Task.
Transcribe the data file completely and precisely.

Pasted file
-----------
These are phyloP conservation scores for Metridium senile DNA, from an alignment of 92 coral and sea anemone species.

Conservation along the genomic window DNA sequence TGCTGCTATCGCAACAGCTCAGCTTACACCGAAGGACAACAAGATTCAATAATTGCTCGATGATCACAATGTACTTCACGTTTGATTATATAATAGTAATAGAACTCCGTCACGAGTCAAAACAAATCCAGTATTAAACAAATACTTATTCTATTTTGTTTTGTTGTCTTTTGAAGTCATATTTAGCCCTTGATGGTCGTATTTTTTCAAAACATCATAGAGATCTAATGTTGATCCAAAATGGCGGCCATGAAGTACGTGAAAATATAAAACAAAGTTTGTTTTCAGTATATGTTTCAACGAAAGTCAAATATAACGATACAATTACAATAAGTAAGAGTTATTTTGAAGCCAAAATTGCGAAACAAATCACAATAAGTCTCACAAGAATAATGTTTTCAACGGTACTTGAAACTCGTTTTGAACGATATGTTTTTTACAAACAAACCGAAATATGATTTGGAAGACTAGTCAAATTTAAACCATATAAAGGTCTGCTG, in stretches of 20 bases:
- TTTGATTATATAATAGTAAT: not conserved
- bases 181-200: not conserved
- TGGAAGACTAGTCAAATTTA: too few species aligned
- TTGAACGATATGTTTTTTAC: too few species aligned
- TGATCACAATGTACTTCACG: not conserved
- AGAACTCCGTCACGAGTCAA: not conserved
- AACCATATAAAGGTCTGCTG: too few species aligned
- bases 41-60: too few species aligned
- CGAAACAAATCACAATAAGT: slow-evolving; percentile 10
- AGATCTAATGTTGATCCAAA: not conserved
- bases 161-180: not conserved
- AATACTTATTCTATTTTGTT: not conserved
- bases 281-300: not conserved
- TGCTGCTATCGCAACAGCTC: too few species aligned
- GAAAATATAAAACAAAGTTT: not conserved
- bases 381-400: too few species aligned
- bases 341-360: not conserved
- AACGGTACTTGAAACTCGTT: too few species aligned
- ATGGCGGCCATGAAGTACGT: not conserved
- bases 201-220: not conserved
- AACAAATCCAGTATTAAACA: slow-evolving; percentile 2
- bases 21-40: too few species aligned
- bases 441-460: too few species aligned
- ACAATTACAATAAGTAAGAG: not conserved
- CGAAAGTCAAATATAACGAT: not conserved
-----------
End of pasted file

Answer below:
These are phyloP conservation scores for Metridium senile DNA, from an alignment of 92 coral and sea anemone species.

Conservation along the genomic window DNA sequence TGCTGCTATCGCAACAGCTCAGCTTACACCGAAGGACAACAAGATTCAATAATTGCTCGATGATCACAATGTACTTCACGTTTGATTATATAATAGTAATAGAACTCCGTCACGAGTCAAAACAAATCCAGTATTAAACAAATACTTATTCTATTTTGTTTTGTTGTCTTTTGAAGTCATATTTAGCCCTTGATGGTCGTATTTTTTCAAAACATCATAGAGATCTAATGTTGATCCAAAATGGCGGCCATGAAGTACGTGAAAATATAAAACAAAGTTTGTTTTCAGTATATGTTTCAACGAAAGTCAAATATAACGATACAATTACAATAAGTAAGAGTTATTTTGAAGCCAAAATTGCGAAACAAATCACAATAAGTCTCACAAGAATAATGTTTTCAACGGTACTTGAAACTCGTTTTGAACGATATGTTTTTTACAAACAAACCGAAATATGATTTGGAAGACTAGTCAAATTTAAACCATATAAAGGTCTGCTG, in stretches of 20 bases:
- TTTGATTATATAATAGTAAT: not conserved
- bases 181-200: not conserved
- TGGAAGACTAGTCAAATTTA: too few species aligned
- TTGAACGATATGTTTTTTAC: too few species aligned
- TGATCACAATGTACTTCACG: not conserved
- AGAACTCCGTCACGAGTCAA: not conserved
- AACCATATAAAGGTCTGCTG: too few species aligned
- bases 41-60: too few species aligned
- CGAAACAAATCACAATAAGT: slow-evolving; percentile 10
- AGATCTAATGTTGATCCAAA: not conserved
- bases 161-180: not conserved
- AATACTTATTCTATTTTGTT: not conserved
- bases 281-300: not conserved
- TGCTGCTATCGCAACAGCTC: too few species aligned
- GAAAATATAAAACAAAGTTT: not conserved
- bases 381-400: too few species aligned
- bases 341-360: not conserved
- AACGGTACTTGAAACTCGTT: too few species aligned
- ATGGCGGCCATGAAGTACGT: not conserved
- bases 201-220: not conserved
- AACAAATCCAGTATTAAACA: slow-evolving; percentile 2
- bases 21-40: too few species aligned
- bases 441-460: too few species aligned
- ACAATTACAATAAGTAAGAG: not conserved
- CGAAAGTCAAATATAACGAT: not conserved